The Autistic Comedian gives an extraordinary insight – warts and all – into what it’s like for a hyper-sensitive performer to grow up, undiagnosed, in the 1980s and 1990s, then feel his life spiralling out of control but then learn to deal with the challenges totally on his own.

It gains from the fact that director Joe Bor is also a comedy performer and Robert’s friend – so there is a unique access and insight. It reminded me of the 1997 Elton John documentary Tantrums and Tiaras, directed by David Furnish.

Both films manage to be an emotional rollercoaster with unique psychological insights.

 

… CONTINUED HERE

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John Fleming’s Weekly Diary No 36 – COVID conspiracies, tears and comedy

… CONTINUED FROM DIARY No 35

SUNDAY 20th SEPTEMBER

Donna Daniels-Moss tells me that Paul Eccentric aka The AntiPoet is punting another book The Periwinkle Perspective: The Giant Step, the synopsis of which is:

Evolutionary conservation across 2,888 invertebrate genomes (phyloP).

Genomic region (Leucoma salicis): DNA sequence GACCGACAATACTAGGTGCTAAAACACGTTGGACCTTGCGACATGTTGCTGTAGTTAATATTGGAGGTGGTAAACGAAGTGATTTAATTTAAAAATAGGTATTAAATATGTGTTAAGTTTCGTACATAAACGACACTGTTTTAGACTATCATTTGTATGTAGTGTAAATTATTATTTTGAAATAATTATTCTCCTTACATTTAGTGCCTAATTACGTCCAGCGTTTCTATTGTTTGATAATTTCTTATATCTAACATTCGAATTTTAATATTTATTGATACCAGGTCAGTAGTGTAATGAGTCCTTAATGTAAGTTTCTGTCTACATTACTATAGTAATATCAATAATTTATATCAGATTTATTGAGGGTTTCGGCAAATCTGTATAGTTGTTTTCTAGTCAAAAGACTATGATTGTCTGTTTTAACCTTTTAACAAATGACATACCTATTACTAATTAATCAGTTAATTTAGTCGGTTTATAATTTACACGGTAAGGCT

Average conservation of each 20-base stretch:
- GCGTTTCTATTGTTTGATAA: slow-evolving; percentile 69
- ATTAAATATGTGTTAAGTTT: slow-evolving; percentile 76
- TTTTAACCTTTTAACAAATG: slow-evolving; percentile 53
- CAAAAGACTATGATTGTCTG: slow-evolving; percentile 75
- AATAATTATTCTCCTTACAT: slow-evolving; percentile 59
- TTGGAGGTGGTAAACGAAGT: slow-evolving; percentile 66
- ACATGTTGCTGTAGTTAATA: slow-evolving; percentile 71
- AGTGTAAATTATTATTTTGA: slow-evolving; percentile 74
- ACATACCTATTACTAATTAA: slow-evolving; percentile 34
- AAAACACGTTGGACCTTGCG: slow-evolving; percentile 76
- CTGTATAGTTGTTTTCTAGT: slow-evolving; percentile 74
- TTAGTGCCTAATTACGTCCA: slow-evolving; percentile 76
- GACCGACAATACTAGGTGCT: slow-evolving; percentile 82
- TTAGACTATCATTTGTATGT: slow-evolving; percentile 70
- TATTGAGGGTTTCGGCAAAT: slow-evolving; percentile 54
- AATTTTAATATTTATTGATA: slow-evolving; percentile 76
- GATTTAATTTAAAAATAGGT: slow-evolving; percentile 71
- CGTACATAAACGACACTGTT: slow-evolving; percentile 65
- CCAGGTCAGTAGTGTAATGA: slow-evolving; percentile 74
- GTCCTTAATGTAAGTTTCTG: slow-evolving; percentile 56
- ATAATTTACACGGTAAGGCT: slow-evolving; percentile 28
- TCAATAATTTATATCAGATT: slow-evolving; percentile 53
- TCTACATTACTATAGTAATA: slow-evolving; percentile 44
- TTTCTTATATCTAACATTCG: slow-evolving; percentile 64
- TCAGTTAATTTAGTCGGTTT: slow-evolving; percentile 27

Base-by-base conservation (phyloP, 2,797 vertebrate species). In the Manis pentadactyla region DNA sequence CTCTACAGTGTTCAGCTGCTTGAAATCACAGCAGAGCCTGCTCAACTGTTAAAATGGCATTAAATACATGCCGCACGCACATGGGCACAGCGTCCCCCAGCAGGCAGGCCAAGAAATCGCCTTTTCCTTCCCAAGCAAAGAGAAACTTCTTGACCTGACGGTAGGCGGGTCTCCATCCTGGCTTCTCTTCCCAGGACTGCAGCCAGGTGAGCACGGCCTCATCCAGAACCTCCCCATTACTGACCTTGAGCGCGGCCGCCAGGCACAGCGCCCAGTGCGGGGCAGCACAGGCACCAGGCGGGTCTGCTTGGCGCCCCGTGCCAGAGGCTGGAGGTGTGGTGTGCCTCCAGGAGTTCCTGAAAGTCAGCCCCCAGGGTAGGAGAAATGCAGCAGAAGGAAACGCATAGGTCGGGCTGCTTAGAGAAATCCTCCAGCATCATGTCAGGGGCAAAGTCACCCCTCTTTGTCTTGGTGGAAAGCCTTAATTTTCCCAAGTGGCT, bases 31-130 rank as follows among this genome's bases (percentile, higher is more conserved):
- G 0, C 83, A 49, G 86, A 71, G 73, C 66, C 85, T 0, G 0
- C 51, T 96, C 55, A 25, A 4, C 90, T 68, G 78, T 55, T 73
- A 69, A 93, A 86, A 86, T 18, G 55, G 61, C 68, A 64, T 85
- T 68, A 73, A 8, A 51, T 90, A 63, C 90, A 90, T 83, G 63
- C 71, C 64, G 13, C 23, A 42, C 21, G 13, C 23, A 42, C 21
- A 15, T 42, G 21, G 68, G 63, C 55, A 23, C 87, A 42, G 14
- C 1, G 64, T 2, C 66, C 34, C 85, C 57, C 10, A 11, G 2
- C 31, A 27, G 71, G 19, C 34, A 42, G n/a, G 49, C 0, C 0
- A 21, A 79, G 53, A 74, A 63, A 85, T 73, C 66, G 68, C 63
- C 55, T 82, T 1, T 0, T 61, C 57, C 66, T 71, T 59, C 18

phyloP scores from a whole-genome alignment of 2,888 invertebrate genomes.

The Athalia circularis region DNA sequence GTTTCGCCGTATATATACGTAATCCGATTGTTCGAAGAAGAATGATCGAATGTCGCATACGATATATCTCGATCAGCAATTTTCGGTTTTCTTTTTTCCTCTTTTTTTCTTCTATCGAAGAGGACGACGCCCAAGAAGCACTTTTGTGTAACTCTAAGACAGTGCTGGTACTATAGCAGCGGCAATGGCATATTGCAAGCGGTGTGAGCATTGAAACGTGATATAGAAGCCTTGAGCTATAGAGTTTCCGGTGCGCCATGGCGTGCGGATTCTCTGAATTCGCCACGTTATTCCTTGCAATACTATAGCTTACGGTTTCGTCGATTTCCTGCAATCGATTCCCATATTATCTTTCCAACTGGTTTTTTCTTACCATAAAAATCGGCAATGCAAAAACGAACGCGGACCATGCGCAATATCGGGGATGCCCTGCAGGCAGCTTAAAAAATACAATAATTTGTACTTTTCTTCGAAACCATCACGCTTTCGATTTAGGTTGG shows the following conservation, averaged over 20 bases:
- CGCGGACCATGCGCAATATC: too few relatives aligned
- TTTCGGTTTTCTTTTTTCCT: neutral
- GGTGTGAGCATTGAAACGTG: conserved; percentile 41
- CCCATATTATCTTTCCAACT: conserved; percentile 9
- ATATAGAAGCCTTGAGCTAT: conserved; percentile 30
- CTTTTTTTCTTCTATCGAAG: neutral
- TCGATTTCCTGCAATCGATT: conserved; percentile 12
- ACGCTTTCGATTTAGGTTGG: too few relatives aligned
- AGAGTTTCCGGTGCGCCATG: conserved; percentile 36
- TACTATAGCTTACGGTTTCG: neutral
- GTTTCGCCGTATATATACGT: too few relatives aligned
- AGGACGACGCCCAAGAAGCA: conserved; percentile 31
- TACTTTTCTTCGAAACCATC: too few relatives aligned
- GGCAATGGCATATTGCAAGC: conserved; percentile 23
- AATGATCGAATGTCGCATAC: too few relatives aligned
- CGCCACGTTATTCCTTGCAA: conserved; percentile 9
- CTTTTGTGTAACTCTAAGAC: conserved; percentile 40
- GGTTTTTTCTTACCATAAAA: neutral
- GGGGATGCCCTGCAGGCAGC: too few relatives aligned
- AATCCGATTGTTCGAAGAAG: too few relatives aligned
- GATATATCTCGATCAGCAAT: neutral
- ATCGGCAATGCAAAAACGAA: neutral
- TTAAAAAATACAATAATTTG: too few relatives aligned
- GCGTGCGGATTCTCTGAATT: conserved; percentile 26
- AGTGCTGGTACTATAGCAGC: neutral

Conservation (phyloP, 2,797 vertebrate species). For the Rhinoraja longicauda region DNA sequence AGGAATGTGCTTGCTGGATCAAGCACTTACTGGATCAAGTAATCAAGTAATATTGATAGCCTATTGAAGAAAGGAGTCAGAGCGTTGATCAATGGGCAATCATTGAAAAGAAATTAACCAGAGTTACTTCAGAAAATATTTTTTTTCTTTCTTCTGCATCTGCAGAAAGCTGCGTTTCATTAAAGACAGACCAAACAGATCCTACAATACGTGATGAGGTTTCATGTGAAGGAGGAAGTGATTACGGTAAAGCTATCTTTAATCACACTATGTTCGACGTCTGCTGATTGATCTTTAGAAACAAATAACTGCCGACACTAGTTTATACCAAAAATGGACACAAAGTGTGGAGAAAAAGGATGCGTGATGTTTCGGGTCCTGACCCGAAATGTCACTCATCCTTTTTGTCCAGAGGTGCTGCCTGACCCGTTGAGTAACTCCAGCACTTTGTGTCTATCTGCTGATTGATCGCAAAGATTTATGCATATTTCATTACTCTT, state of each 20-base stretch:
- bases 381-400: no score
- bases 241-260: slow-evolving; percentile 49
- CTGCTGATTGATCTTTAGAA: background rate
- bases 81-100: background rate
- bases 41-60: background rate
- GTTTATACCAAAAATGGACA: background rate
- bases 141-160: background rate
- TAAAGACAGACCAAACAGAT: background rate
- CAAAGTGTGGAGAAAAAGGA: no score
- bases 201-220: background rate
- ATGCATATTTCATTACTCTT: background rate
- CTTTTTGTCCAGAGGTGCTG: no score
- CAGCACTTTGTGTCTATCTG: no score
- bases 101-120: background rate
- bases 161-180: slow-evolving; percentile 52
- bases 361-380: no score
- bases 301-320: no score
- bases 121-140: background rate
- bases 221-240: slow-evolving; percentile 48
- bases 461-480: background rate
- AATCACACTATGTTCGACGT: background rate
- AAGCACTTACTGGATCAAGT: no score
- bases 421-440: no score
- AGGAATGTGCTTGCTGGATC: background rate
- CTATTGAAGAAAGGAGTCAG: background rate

Is there amateur taxidermy in space…??

June 1897, and as part of Queen Victoria’s Diamond Jubilee celebrations, her expanding Empire lays claim to another new territory: The Moon!

Space Captain Gordon Periwinkle; the much vaunted Gentleman Adventurer (and amateur taxidermist), becomes the first man to set foot on Earth’s only natural satellite; bravely sacrificing his life on a one way trip into the history books.

The world is changed in an instant; the balance of power shifting in Victoria’s favour. War breaks out between Germany and America: the two world powers that had previously been the closest to achieving such a feat…

This is the story of the good captain’s attempt to get home, dodging an array of government assassins and foreign agents along the way; keen to use him for the own nefarious propaganda purposes.


MONDAY 21st SEPTEMBER

Writer/performer Ariane Sherine who has her latest book How To Live To 100 out next week is, like me, is trying to lose weight. She suggested we should have a competition and the person who loses least weight has to buy both of us a slap-up Christmas dinner. I have been losing weight in the last week or so, but I have a sense of impending doom.